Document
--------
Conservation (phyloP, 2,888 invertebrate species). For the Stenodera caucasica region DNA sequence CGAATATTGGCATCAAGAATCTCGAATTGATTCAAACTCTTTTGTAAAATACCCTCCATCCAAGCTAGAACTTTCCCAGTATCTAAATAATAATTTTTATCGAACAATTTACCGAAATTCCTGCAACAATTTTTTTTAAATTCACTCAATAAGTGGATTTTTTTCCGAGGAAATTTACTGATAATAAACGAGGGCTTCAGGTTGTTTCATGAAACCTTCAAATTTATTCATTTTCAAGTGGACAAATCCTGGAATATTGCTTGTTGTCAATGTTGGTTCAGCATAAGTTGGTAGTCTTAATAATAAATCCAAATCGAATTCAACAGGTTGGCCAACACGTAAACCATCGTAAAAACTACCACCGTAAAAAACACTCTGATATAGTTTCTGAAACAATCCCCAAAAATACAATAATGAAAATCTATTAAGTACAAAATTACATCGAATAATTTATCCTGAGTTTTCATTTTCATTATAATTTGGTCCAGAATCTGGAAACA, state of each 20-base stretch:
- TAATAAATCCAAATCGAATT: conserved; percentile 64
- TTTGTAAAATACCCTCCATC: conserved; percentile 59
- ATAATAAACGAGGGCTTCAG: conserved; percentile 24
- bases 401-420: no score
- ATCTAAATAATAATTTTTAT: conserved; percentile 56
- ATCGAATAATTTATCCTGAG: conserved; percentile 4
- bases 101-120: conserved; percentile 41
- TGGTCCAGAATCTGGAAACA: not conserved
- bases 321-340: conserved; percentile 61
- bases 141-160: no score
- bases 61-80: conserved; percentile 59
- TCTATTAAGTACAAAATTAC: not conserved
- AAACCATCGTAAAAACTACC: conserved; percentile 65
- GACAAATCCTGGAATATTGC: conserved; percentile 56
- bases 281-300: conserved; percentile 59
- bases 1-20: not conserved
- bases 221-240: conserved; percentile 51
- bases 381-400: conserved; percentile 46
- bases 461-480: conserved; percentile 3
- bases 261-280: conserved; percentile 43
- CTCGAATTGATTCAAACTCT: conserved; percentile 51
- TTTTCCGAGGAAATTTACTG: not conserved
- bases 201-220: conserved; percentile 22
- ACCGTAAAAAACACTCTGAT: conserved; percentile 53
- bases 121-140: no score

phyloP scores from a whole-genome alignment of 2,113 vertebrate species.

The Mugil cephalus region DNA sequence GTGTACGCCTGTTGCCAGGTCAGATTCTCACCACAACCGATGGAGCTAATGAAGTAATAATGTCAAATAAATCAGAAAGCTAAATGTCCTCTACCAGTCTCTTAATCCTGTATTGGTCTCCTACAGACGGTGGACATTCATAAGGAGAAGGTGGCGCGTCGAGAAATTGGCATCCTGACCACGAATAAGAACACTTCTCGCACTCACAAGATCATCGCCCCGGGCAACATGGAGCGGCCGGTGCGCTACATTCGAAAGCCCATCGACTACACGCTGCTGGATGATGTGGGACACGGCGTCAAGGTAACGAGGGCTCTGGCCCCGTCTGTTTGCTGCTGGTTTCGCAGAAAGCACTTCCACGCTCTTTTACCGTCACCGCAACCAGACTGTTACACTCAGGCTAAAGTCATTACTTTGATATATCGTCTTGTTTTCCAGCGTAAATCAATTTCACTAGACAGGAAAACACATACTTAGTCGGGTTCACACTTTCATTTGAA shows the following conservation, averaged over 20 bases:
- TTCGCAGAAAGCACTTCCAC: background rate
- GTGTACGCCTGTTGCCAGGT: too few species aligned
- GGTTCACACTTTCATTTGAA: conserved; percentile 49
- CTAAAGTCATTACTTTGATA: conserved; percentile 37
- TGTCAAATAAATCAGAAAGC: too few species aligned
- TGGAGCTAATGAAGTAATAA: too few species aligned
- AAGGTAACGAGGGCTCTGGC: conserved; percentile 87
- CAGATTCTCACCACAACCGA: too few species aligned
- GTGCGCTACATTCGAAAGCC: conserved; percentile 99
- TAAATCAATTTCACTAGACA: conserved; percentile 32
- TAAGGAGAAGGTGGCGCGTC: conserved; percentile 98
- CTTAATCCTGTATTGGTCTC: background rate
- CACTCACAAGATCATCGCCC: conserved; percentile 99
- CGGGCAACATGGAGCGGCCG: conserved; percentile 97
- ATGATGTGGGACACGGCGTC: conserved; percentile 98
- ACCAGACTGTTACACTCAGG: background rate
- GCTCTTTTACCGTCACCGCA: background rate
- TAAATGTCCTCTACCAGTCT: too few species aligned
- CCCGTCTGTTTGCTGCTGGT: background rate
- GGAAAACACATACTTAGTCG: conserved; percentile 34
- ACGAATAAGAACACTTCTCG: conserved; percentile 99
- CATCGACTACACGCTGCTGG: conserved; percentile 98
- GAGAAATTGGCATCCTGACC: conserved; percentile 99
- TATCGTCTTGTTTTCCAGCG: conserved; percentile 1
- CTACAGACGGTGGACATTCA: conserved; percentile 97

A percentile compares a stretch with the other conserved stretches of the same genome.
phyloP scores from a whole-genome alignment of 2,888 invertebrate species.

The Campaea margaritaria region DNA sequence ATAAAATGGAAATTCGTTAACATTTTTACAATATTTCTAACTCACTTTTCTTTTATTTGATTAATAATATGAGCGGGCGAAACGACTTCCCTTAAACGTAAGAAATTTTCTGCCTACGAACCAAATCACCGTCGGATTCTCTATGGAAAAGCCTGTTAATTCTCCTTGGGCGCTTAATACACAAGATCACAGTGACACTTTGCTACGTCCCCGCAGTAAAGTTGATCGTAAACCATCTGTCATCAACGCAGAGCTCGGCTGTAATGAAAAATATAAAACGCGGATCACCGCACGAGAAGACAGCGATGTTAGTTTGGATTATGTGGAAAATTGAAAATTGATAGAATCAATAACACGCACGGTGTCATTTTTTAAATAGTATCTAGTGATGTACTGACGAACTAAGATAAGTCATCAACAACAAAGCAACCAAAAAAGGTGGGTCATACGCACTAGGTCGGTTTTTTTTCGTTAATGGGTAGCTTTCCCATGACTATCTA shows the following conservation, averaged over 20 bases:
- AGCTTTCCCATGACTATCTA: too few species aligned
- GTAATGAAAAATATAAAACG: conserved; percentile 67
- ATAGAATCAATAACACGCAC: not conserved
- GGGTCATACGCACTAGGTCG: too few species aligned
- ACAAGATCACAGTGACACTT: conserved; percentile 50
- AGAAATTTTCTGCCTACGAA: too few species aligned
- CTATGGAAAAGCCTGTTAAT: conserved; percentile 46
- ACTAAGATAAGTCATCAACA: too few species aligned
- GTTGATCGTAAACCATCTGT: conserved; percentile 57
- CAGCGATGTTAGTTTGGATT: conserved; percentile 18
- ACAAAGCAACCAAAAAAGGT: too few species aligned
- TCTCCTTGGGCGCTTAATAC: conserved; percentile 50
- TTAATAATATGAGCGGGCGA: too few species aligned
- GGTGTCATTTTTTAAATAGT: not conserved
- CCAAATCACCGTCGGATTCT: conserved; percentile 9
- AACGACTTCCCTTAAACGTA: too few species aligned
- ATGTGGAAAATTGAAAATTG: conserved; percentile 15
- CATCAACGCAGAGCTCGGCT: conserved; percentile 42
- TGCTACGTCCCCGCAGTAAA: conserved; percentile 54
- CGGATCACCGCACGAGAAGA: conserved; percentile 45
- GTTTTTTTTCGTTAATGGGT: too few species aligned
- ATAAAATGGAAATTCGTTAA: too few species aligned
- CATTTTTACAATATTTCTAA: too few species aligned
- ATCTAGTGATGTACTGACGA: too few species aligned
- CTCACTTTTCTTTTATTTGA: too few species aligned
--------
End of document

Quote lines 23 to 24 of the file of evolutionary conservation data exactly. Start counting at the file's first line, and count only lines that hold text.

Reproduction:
- TTTTCCGAGGAAATTTACTG: not conserved
- bases 201-220: conserved; percentile 22